Traditions of Christmas: Christmas Crackers

posted in: Christmas, Holidays | 0

Christmas crackers are part of the Christmas celebrations in the United Kingdom, Ireland and the commonwealth countries.

“Crackers were originally called ‘cosaques’ and were thought to be named after the ‘Cossack’ soldiers who had a reputation for riding on their horses and firing guns into the air!”

The Oxford English Dictionary records the use of cracker bonbons and the pulling of crackers from the early 1840s.

Tradition states that Tom Smith of London invented crackers in 1847. He created the crackers as a promotional idea to promote his bon-bon sweets. He is said to have added the crackle element to emulate the crackle of a log on a fire.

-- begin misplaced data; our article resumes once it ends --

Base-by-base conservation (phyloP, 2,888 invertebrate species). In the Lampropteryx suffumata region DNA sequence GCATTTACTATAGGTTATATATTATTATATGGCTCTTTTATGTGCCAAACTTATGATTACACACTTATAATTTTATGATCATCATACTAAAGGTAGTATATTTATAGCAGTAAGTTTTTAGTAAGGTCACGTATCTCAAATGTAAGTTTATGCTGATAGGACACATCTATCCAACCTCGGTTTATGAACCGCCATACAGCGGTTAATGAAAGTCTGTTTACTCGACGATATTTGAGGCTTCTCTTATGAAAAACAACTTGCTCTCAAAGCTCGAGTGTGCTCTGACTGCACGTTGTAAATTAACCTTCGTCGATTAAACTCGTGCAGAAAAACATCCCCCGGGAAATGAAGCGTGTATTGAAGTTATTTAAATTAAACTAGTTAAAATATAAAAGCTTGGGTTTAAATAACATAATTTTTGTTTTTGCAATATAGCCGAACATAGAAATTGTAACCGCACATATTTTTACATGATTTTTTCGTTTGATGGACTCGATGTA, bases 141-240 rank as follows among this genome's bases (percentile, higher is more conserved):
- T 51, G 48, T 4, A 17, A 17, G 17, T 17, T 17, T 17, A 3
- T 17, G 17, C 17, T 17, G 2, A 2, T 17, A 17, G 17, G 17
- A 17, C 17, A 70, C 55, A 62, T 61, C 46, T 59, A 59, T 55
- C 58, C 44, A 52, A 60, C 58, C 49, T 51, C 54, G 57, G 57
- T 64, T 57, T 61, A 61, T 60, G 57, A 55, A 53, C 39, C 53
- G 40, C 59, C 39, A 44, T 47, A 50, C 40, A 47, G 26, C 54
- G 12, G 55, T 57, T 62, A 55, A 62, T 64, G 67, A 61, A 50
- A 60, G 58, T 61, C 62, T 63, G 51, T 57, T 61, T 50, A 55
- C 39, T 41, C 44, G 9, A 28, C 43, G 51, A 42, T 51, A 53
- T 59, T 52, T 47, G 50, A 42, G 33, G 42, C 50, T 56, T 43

When Smith died, his three sons took over the business and introduced hats in the crackers. They also traveled the world looking for ideas to put in the crackers. The company eventually began making themed crackers.

The crackers is described as “pulled apart by two people, each holding an outer chamber, causing the cracker to split unevenly and leaving one person holding the central chamber and prize. The split is accompanied by a mild bang or snapping sound produced by the effect of friction on a shock-sensitive, chemically impregnated card strip (similar to that used in a cap gun). One chemical used for the friction strip is silver fulminate.”

The contents of a cracker are usually a coloured paper hat, small toy or trinket or piece of trivia or a riddle.

Today, assembled crackers are usually sold in sets of three or twelve. Usually a cracker is placed beside each plate at the Christmas dinner table.

“The longest Christmas cracker pulling chain consisted of 1081 people and was achieved by The Harrodian School in Barnes, London, UK, on 10 December 2015.”

The Tom Smith Company continues making crackers each year for the Royal Family, although the contents are a closely guarded secret.

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